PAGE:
Lorm From United States of America, joined Jun 2004, 409 posts, RR: 1 Posted (8 years 8 months 2 weeks 2 days 11 hours ago) and read 3574 times:
You've probably seen this photo that was added to the database recently. Quite an interesting wing. Don't think I've ever seen a wing like it, only other thing I could think of that looks vaguely similar, would be the bi-plane setup.
QantasA332 From Australia, joined Dec 2003, 1500 posts, RR: 35 Reply 2, posted (8 years 8 months 2 weeks 2 days 4 hours ago) and read 3376 times:
I actually thought up that wing design myself, oblivious to the fact that it had already been tried, and asked about it on here a little while ago. The theory behind that sort of layout has to do with wingtip vortices and the reduction/weakening of them.
Wingtip vortices are generated at the tips of wings, and are big swirling airmasses which rotate up from the lower surface of the wing (higher pressure) to the upper surface of the wing (lower pressure) - as I'm sure you know already. You probably also know that these vortices increase drag ('induced drag') by basically deflecting the departing airstream down and thus 'tipping' the lift vector backwards; any backwards component of force on an aircraft is a drag.
So, how could the above design help? By eliminating wingtips altogether. If there are no wingtips, there's not much of a place for the aforementioned vortices to form. In theory that does sound pretty good, however in truth you're almost back to where you started. While there's no distinct tip, you still have the situation of higher pressure on the bottom-most surface and lower pressure on the top-most one (simply spread over two wing sections) - what's going to stop a much larger-scale vortex swirling up and around from the very bottom to the very top? Unfortunately, vortices would still exist.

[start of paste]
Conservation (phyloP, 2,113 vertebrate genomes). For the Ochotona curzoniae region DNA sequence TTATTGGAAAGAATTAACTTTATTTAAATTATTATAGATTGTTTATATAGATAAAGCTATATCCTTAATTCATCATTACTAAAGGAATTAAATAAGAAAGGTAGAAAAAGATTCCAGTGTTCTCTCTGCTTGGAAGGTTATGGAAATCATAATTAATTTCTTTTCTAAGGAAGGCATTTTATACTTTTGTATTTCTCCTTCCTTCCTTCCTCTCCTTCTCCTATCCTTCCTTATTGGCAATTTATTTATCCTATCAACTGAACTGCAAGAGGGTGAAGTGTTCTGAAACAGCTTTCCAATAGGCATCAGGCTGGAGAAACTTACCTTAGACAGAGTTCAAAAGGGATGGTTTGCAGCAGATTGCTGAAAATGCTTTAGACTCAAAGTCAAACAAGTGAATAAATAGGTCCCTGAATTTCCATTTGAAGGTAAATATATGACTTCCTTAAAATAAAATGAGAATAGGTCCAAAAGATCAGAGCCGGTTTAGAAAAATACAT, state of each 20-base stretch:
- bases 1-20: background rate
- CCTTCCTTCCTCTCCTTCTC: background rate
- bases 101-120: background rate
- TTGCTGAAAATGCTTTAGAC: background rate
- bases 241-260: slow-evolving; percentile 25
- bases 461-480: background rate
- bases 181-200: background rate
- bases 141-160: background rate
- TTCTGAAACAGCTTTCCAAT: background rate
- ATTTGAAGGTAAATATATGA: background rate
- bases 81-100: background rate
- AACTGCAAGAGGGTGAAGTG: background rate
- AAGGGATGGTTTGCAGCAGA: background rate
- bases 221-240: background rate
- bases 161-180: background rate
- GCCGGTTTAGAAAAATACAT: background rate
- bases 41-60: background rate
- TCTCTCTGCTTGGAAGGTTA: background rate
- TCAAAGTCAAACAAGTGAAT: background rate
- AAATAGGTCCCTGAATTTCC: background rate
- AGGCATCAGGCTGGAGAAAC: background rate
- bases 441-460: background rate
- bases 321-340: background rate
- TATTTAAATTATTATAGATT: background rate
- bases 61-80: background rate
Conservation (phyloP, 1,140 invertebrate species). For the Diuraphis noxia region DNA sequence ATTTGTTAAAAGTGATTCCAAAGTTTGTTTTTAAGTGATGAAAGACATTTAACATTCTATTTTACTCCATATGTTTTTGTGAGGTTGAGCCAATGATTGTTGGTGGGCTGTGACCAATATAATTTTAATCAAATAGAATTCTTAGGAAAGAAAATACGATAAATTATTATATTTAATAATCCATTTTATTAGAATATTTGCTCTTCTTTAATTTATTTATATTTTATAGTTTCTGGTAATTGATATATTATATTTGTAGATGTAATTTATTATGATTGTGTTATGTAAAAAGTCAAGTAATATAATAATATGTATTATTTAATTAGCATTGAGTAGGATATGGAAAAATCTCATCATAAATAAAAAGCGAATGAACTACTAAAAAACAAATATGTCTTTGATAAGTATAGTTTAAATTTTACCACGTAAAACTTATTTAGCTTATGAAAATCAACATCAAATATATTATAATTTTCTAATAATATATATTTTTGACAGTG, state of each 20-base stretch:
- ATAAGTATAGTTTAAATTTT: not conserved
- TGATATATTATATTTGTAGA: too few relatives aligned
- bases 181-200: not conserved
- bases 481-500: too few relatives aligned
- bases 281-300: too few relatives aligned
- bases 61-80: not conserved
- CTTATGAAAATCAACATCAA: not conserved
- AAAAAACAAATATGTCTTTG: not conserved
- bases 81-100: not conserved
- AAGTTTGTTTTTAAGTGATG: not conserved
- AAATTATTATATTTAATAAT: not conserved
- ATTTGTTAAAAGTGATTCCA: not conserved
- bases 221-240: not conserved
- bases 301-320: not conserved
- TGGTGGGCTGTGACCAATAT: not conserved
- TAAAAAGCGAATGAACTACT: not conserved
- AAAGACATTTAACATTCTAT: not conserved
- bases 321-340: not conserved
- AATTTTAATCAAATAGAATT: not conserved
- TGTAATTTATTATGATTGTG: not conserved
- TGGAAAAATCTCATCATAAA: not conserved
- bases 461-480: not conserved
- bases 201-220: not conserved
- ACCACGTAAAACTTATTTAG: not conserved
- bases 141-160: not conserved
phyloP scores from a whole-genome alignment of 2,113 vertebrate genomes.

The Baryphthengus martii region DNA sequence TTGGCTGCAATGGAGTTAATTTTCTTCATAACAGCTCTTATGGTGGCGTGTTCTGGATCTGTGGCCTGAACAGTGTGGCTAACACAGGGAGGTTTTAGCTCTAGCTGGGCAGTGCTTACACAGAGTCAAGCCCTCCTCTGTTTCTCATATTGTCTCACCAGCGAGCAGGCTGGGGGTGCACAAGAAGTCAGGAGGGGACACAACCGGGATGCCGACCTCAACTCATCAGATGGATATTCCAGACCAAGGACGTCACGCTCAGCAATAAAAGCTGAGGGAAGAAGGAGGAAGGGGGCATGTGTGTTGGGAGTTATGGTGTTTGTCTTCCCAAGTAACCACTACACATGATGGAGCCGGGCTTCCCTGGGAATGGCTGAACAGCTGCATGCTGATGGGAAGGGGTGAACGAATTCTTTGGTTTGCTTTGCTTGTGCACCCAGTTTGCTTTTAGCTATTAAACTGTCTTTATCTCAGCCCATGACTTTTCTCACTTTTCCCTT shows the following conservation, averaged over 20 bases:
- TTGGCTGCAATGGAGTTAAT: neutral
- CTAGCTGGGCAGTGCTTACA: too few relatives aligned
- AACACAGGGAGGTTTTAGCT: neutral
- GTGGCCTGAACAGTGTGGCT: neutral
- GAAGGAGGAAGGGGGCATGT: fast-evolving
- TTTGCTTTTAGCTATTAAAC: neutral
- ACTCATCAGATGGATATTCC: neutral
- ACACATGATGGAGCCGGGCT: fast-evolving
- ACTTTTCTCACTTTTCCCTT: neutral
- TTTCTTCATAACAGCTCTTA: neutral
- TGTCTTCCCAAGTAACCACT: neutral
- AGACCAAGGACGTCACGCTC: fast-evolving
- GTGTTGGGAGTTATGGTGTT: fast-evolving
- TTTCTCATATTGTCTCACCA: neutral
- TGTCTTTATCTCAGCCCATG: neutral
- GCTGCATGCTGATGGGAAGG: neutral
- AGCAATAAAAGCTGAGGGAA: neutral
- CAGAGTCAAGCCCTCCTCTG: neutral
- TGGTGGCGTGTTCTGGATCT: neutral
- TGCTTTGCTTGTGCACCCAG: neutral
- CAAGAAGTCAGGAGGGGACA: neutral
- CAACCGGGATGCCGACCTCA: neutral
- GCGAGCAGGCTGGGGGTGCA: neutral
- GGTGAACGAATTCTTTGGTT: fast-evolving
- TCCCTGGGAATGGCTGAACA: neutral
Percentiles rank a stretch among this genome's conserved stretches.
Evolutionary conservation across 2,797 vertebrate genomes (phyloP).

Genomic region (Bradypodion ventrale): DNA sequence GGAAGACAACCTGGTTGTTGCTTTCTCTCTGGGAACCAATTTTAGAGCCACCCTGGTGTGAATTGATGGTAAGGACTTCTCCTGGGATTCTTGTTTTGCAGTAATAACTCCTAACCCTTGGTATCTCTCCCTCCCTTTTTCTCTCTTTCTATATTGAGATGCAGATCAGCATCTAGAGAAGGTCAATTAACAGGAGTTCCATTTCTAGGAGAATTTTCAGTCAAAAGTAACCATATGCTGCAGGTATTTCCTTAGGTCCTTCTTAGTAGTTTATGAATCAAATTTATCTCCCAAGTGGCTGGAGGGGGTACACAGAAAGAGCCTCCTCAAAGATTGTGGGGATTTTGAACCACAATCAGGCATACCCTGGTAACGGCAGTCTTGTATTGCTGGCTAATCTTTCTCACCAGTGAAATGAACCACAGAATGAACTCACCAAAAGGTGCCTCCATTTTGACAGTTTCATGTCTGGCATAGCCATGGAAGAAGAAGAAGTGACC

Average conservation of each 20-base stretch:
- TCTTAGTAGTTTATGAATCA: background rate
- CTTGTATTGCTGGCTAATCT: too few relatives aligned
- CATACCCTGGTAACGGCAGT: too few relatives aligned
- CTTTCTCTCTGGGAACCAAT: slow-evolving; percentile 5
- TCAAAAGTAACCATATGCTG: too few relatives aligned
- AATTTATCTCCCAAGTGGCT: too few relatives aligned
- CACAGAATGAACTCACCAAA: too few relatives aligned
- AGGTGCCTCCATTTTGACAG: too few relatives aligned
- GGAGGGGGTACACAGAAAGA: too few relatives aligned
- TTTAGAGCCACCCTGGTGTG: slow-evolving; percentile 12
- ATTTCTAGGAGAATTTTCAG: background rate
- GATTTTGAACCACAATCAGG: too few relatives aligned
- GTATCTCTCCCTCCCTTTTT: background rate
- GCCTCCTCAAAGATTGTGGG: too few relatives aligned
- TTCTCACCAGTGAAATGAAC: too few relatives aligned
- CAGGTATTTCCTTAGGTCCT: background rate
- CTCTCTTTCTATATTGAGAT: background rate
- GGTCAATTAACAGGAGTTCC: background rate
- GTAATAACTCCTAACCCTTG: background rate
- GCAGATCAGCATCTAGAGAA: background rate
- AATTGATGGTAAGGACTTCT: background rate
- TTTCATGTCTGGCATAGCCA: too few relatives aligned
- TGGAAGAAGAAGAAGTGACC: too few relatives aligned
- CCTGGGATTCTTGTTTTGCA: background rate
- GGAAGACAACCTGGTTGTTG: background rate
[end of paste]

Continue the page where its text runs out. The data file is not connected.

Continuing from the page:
It's probably the case, though, that what vortices do still exist are reasonably weaker. This is simply because the pressure differential remains the same - the vortices have the same "strength" - as with a normal configuration, but the distance they need to travel around the wing is greater. In that case, they should be "diffused" and weaker. So, that sort of layout could very well reduce induced drag to some degree in the end.
The question then lies in the magnitude of the drag reduction compared to added weight and other detracting factors...